Two contenders to be Labour deputy leader have said they have the backing of 45 MPs needed to enter the contest.
Peter Hain said he had more than enough support to run
Welsh Secretary Peter Hain said he had 48 votes, while Harriet Harman said she had more than enough supporters.
Alan Johnson and Hazel Blears are also thought likely to have the necessary backing of 45 Labour MPs.
Jon Cruddas says he is confident he will be on the ballot paper. Hilary Benn has yet to declare his backing in the race to succeed John Prescott.
The post will become vacant when Mr Prescott stands down about the same time as PM Tony Blair goes on 27 June.
'I'm the first'
Mr Hain said he was pleased to get such support as it was not possible - mathematically speaking - for all six declared contenders to get on the ballot paper.
"I'm very grateful indeed to parliamentary colleagues who've put me there. Because you need to win at least that proportion to actually be in the contest, and I'm the first able to say that I'm in that contest," he told BBC News 24.
Mr Hain said the deputy leadership position, which John Prescott has held for 13 years, including 10 years as deputy prime minister, should "bind" the government with backbenchers, the party at large and the country, but admitted that it was up to the next Labour Party leader to decide on the specific tasks.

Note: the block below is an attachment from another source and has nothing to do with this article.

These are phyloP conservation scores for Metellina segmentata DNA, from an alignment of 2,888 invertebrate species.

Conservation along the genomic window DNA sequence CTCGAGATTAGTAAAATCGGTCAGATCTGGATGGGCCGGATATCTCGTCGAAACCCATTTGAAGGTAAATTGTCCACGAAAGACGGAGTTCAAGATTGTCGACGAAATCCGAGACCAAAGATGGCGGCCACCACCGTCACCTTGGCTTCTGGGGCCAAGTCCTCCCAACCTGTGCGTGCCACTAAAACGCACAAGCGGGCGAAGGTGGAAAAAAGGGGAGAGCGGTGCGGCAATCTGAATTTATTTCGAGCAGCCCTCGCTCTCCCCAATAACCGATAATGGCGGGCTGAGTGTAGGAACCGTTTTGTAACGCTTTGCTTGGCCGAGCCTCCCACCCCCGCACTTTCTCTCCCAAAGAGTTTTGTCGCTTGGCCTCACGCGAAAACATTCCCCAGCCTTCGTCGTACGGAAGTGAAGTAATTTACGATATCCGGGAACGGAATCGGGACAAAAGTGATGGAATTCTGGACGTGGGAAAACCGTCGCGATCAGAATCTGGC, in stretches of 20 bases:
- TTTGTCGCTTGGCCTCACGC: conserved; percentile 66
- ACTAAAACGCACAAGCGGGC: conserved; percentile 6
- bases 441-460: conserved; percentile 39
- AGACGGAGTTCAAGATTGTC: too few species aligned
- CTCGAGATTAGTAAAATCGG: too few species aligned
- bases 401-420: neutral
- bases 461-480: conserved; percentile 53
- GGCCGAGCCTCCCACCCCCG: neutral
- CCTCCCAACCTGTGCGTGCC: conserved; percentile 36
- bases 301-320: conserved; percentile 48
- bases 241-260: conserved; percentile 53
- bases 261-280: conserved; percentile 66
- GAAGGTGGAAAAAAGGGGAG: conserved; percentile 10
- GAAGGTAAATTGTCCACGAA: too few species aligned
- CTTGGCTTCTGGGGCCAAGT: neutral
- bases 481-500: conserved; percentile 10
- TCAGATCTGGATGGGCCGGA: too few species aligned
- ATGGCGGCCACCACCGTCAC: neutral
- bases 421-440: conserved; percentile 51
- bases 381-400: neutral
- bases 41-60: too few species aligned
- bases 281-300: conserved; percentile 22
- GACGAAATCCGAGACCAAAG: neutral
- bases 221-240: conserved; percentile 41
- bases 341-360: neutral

Speaking to his constituency party at Neath in South Wales later, he said: "We've had too much policy bounced on us, haven't we. We've had not enough listening, and there's been too much lecturing.
"We've got to work together, build a strong partnership together and renew our party from top to bottom and revitalise our government after 10 years in power when there's a bit of grumpiness as regards our Labour government. We've got to turn it all around and I believe we can do so."
Ms Harman's team said among her supporters were the Health Secretary, Patricia Hewitt, and Europe Minister Geoff Hoon.
"I am very encouraged by the backing I have got to be part of the leadership team," she said.
Heavyweight support for Mr Benn includes the Justice Secretary Lord Falconer and chief secretary to the Treasury Stephen Timms.
Home Secretary John Reid's spokesman said he was backing Ms Blears, with Pensions Secretary John Hutton also behind her.
Mr Cruddas told the BBC he was confident he would have enough support to enter the official contest - he said his campaign was backed by the UK's biggest union, Unite.